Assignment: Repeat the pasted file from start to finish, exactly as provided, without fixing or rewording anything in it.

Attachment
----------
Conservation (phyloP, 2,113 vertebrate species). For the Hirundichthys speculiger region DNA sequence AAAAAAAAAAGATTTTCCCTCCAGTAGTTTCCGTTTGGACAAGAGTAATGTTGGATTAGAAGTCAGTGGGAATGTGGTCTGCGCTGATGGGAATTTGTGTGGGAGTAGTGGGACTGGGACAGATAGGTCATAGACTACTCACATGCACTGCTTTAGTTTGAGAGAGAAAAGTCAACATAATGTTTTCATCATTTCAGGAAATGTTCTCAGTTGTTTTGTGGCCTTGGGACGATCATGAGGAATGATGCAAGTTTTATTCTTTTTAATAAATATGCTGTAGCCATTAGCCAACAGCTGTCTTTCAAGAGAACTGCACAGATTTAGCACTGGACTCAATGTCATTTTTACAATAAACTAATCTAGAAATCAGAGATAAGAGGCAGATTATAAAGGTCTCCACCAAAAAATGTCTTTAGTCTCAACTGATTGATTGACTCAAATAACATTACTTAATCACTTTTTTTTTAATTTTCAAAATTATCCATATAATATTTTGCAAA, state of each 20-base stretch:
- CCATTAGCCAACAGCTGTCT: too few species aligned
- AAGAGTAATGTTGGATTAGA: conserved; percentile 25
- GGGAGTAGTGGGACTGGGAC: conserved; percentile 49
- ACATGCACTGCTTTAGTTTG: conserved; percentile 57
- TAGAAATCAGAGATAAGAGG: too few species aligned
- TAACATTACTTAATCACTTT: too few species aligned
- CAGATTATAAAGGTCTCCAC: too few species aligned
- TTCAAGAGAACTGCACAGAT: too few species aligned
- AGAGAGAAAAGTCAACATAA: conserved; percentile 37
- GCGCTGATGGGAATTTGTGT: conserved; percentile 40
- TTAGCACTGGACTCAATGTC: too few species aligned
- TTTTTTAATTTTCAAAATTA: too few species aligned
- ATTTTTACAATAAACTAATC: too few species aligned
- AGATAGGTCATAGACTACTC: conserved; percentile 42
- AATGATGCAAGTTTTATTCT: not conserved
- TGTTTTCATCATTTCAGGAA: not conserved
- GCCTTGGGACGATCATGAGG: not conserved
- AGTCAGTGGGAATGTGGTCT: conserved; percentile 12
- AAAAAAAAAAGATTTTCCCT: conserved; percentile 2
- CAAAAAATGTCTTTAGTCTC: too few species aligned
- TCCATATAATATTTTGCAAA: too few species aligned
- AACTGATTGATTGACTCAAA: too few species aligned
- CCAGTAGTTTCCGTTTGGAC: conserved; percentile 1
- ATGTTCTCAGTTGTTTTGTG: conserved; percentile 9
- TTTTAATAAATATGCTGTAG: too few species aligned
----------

Conservation (phyloP, 2,113 vertebrate species). For the Hirundichthys speculiger region DNA sequence AAAAAAAAAAGATTTTCCCTCCAGTAGTTTCCGTTTGGACAAGAGTAATGTTGGATTAGAAGTCAGTGGGAATGTGGTCTGCGCTGATGGGAATTTGTGTGGGAGTAGTGGGACTGGGACAGATAGGTCATAGACTACTCACATGCACTGCTTTAGTTTGAGAGAGAAAAGTCAACATAATGTTTTCATCATTTCAGGAAATGTTCTCAGTTGTTTTGTGGCCTTGGGACGATCATGAGGAATGATGCAAGTTTTATTCTTTTTAATAAATATGCTGTAGCCATTAGCCAACAGCTGTCTTTCAAGAGAACTGCACAGATTTAGCACTGGACTCAATGTCATTTTTACAATAAACTAATCTAGAAATCAGAGATAAGAGGCAGATTATAAAGGTCTCCACCAAAAAATGTCTTTAGTCTCAACTGATTGATTGACTCAAATAACATTACTTAATCACTTTTTTTTTAATTTTCAAAATTATCCATATAATATTTTGCAAA, state of each 20-base stretch:
- CCATTAGCCAACAGCTGTCT: too few species aligned
- AAGAGTAATGTTGGATTAGA: conserved; percentile 25
- GGGAGTAGTGGGACTGGGAC: conserved; percentile 49
- ACATGCACTGCTTTAGTTTG: conserved; percentile 57
- TAGAAATCAGAGATAAGAGG: too few species aligned
- TAACATTACTTAATCACTTT: too few species aligned
- CAGATTATAAAGGTCTCCAC: too few species aligned
- TTCAAGAGAACTGCACAGAT: too few species aligned
- AGAGAGAAAAGTCAACATAA: conserved; percentile 37
- GCGCTGATGGGAATTTGTGT: conserved; percentile 40
- TTAGCACTGGACTCAATGTC: too few species aligned
- TTTTTTAATTTTCAAAATTA: too few species aligned
- ATTTTTACAATAAACTAATC: too few species aligned
- AGATAGGTCATAGACTACTC: conserved; percentile 42
- AATGATGCAAGTTTTATTCT: not conserved
- TGTTTTCATCATTTCAGGAA: not conserved
- GCCTTGGGACGATCATGAGG: not conserved
- AGTCAGTGGGAATGTGGTCT: conserved; percentile 12
- AAAAAAAAAAGATTTTCCCT: conserved; percentile 2
- CAAAAAATGTCTTTAGTCTC: too few species aligned
- TCCATATAATATTTTGCAAA: too few species aligned
- AACTGATTGATTGACTCAAA: too few species aligned
- CCAGTAGTTTCCGTTTGGAC: conserved; percentile 1
- ATGTTCTCAGTTGTTTTGTG: conserved; percentile 9
- TTTTAATAAATATGCTGTAG: too few species aligned